Along the same lines, you should create job titles that are motivating and accurately reflect the position they describe. When developing your job titles, consider both your internal culture and industry standards. Remember that job titles must be clearly understood by both external parties (clients, external partners, etc.) and internal stakeholders.
You may want to consider offering separate tracks for people managers and individual contributors in your company. This means, for example, that an “Associate Consultant” in sales could choose whether they wanted to advance to “Consultant” or “Sales Team Lead.”
The reason for this is that you may have high-performing employees who want to develop and perfect their individual skills, but don’t necessarily thrive in a people management position. These employees are just as crucial to your success as managers, and they should have the opportunity to advance without being placed in a position they’re ill-suited for.
6. Decide on competencies to move from one level to the next
Once you’ve sketched out a set of levels for your career progression framework, you’ll need to determine the competencies employees must meet to move on to the next level. When developing your competencies, we recommend following the MECE principle (mutually exclusive, collectively exhaustive). This means the competencies you choose should cover all possible skills needed for the job, without overlapping or being too similar.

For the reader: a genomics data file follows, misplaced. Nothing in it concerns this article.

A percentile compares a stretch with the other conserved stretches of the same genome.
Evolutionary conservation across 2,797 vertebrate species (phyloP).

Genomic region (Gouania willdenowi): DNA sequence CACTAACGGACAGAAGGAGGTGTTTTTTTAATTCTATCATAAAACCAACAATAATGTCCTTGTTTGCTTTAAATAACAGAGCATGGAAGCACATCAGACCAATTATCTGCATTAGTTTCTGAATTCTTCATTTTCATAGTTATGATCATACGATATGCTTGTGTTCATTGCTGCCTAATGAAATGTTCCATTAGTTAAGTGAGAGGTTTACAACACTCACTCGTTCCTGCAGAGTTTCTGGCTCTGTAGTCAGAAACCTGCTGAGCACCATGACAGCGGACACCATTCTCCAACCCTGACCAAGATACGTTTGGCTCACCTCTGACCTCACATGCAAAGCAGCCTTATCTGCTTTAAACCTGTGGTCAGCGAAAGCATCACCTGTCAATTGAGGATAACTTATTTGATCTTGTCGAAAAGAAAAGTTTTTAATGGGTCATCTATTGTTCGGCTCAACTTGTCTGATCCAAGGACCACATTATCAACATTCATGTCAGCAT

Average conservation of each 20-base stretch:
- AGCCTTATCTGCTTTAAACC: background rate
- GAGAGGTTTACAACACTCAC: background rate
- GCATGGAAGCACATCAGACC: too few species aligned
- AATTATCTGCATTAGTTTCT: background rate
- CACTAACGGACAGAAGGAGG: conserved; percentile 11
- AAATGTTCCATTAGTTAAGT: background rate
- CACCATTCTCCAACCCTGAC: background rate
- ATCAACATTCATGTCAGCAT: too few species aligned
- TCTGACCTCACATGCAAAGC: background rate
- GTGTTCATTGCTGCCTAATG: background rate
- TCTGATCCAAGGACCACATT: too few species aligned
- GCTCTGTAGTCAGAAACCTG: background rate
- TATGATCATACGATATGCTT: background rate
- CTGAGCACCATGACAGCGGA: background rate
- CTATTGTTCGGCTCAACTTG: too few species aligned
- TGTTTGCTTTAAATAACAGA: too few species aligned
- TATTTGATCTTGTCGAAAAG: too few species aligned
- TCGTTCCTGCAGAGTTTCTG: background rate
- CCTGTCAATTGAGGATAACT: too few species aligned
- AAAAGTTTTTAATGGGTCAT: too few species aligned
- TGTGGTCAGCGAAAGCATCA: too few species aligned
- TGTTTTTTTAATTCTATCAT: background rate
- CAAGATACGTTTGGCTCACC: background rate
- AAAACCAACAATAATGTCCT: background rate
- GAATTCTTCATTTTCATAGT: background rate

If you’re creating a standardized framework for all your teams, you’ll want to focus less on job-specific competencies, and more on overarching expectations for achievement and skills. Although you can flesh this out with some job-related competencies later on, don’t add too many hyper-specific ones. Ensure the competencies you select are truly relevant to the role.
During this process, you may want to decide on an average amount of time that should be expected to pass before moving to the next level. This doesn’t have to be exactly the same for every employee, as some may advance early and others may need more time to develop. However, you should have a ballpark timeline in mind to avoid employee stagnation.
“Try to move [your career progression framework] from being this horrendous check-box exercise where you’re like, This person must fulfill every skill before they get a promotion, to this point where it’s a foundational document. And it forms the foundation for having great conversations between managers and their teams.”
— Matt Bradburn, co-founder of The People Collective, sharing insights on the People Over Perks podcast
7. Decide on compensation bands for each role
Next, it’s time to wrap up your career progression framework by assigning compensation to each role.
Compensation may differ widely between companies in the same industry, depending on organizational structure and size. However, you’ll want to take market rates into account when setting compensation.